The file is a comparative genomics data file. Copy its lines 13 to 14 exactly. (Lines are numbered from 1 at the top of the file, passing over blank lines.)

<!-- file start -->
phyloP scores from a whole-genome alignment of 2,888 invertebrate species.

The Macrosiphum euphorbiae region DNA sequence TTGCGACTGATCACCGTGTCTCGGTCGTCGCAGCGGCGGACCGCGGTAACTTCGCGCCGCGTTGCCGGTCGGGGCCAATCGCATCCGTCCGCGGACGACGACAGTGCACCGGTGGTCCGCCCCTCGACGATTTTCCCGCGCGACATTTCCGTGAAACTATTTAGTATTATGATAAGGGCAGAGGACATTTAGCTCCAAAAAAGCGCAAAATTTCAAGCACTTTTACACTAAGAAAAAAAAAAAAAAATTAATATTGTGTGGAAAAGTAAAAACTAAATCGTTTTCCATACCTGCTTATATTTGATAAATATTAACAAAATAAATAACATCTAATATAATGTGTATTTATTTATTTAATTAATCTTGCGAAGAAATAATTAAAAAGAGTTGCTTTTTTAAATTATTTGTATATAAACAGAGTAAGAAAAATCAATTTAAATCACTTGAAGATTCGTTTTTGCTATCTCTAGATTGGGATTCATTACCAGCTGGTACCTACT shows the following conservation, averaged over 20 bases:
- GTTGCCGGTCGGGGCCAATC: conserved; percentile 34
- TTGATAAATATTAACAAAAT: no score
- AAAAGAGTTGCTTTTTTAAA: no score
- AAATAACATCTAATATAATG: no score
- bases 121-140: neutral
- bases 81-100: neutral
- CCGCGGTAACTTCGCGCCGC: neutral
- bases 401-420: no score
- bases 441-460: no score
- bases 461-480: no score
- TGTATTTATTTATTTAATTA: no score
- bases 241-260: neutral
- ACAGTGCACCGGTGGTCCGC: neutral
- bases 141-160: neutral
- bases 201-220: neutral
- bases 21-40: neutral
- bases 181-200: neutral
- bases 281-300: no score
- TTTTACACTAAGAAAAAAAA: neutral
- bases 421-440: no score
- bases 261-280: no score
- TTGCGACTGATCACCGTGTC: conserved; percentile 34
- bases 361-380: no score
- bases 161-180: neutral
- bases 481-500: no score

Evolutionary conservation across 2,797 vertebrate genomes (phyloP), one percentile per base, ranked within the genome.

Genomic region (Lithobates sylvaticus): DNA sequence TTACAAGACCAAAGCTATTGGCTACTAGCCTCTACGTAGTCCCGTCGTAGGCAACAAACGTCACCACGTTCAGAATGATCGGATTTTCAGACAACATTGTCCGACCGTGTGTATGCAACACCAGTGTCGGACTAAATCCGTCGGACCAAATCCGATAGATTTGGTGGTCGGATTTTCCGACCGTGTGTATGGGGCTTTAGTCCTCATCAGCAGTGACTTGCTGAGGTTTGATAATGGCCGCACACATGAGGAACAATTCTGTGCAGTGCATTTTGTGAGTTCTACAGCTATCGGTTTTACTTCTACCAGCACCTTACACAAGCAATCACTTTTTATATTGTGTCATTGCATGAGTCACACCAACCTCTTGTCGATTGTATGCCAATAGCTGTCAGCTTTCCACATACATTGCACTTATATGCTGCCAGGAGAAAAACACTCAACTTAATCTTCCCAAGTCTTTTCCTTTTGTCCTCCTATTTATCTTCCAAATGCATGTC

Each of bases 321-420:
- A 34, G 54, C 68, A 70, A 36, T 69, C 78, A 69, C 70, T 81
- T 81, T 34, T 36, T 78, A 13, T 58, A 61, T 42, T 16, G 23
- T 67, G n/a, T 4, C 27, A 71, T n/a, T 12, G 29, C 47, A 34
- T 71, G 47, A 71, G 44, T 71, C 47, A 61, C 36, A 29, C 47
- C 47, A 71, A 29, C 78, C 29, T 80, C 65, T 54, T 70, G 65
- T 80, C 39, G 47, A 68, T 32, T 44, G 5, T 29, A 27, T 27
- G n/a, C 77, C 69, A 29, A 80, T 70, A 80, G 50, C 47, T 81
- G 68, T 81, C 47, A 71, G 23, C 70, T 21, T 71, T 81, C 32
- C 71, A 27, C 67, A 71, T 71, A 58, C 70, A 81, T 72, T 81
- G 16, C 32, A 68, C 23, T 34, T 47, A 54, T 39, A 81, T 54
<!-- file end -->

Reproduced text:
- TGTATTTATTTATTTAATTA: no score
- bases 241-260: neutral